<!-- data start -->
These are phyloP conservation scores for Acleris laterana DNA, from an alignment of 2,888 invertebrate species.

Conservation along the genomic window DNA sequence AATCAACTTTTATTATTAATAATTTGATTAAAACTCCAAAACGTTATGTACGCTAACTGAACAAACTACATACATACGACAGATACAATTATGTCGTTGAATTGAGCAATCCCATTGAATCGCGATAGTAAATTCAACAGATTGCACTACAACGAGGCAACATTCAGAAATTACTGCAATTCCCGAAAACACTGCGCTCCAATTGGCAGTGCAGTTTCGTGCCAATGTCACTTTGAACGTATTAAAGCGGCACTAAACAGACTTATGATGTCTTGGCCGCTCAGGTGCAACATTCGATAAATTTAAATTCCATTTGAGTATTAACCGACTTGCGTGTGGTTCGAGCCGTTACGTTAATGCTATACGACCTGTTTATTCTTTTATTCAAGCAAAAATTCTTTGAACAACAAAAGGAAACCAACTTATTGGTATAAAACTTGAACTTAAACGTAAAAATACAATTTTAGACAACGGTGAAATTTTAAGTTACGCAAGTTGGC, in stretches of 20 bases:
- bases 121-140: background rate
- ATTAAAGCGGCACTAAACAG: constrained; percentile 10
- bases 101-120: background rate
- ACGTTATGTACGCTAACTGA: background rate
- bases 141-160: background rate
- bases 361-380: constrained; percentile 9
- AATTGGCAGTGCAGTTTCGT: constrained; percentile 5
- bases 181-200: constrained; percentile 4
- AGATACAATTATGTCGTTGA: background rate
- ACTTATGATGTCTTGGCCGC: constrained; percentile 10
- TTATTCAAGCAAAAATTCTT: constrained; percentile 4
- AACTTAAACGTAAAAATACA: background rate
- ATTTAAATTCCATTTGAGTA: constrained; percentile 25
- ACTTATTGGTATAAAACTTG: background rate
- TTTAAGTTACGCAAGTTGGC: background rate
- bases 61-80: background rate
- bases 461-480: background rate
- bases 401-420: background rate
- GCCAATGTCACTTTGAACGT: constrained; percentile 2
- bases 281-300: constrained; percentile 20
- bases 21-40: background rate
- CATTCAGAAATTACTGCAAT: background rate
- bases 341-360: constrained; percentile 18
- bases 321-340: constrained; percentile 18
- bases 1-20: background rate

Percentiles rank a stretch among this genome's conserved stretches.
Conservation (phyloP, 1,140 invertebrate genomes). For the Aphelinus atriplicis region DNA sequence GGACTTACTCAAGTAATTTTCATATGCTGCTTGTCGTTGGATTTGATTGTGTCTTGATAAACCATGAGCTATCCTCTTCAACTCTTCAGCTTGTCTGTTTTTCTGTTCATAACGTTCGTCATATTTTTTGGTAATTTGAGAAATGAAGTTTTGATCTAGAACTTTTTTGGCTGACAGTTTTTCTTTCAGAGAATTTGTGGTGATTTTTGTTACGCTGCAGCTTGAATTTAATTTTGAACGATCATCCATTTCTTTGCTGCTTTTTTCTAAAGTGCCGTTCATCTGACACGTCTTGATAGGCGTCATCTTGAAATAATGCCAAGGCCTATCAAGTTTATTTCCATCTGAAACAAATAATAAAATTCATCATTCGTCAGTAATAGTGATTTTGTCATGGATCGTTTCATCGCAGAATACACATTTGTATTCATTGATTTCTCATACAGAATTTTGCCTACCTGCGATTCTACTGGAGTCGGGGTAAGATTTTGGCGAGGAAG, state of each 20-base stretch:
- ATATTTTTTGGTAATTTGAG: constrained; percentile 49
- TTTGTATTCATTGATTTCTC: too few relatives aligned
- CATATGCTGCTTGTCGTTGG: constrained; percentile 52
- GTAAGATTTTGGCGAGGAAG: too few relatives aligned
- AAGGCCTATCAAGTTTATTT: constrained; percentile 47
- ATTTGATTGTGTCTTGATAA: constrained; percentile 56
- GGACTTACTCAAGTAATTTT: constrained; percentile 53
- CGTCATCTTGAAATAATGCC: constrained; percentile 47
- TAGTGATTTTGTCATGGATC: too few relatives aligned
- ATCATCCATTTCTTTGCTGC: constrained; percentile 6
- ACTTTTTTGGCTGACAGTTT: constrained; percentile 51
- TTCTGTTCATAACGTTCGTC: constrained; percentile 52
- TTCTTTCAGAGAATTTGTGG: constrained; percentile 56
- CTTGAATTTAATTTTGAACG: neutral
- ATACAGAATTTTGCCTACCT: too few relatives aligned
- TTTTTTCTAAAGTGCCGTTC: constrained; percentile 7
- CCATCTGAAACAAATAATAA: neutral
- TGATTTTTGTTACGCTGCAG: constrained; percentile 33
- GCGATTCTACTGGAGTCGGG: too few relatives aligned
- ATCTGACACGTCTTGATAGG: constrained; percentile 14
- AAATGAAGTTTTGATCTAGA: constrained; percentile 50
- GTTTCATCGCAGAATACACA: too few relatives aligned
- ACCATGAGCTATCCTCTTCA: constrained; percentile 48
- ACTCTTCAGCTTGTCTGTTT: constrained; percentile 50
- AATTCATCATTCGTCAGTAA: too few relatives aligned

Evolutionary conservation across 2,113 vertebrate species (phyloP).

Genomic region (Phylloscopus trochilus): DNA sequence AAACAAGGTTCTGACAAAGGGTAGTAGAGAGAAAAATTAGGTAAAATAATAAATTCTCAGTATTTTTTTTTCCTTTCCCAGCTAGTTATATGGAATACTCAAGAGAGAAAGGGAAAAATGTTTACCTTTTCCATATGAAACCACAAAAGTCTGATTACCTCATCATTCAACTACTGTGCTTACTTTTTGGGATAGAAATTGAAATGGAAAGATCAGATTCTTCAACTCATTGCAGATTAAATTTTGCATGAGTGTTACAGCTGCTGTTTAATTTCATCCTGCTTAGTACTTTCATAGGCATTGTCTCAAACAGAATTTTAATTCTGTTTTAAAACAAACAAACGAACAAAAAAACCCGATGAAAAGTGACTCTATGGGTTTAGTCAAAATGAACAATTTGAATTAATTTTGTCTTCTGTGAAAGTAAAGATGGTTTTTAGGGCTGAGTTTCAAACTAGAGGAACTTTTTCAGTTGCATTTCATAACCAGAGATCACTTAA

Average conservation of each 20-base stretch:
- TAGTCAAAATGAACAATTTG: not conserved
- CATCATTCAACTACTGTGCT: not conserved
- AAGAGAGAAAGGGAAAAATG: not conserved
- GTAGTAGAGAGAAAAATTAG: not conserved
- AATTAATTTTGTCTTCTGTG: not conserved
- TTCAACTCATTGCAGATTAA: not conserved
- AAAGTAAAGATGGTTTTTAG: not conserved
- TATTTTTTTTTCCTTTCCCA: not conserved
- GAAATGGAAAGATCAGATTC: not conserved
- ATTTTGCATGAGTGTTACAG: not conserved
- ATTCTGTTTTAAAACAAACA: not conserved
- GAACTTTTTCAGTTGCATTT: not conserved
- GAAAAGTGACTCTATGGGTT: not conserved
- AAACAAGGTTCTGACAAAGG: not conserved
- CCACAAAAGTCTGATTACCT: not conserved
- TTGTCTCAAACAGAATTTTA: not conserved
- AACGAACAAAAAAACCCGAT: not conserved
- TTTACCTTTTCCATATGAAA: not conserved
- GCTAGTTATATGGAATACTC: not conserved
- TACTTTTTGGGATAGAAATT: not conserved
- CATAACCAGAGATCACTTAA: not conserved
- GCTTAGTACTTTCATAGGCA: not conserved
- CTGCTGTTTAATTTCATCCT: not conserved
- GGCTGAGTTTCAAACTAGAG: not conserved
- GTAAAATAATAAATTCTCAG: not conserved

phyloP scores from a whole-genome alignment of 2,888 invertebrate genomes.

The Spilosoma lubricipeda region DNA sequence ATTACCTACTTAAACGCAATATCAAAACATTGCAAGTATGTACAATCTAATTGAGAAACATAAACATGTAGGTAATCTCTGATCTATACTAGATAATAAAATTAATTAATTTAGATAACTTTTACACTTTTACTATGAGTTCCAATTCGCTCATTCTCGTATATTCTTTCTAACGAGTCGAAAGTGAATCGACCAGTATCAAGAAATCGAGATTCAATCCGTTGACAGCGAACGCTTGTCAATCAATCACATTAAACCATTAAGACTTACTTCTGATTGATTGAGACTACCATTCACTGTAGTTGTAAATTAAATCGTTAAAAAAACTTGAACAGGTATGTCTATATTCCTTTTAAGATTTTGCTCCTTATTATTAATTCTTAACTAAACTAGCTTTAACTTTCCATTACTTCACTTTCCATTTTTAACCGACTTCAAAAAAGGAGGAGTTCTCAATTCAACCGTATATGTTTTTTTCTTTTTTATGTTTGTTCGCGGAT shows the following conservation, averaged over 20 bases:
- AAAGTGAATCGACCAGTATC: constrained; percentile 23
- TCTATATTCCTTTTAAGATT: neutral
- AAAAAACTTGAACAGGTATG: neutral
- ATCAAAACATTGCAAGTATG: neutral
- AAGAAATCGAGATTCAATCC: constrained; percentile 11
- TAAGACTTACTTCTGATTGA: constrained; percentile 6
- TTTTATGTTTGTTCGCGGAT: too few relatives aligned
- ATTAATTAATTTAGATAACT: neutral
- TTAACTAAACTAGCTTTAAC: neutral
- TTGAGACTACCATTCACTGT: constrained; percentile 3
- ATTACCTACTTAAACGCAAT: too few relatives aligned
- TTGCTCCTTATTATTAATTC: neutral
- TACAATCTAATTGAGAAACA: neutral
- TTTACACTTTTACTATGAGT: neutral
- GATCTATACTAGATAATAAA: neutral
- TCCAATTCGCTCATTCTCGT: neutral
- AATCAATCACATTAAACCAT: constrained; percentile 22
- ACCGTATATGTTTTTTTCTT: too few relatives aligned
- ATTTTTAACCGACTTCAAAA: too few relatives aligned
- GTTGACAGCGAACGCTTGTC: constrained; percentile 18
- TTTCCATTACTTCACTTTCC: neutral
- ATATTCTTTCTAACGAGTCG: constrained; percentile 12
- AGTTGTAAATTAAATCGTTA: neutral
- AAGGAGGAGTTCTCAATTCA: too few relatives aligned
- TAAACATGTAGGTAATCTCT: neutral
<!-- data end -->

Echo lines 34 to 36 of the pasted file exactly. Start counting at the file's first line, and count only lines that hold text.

- AAGGCCTATCAAGTTTATTT: constrained; percentile 47
- ATTTGATTGTGTCTTGATAA: constrained; percentile 56
- GGACTTACTCAAGTAATTTT: constrained; percentile 53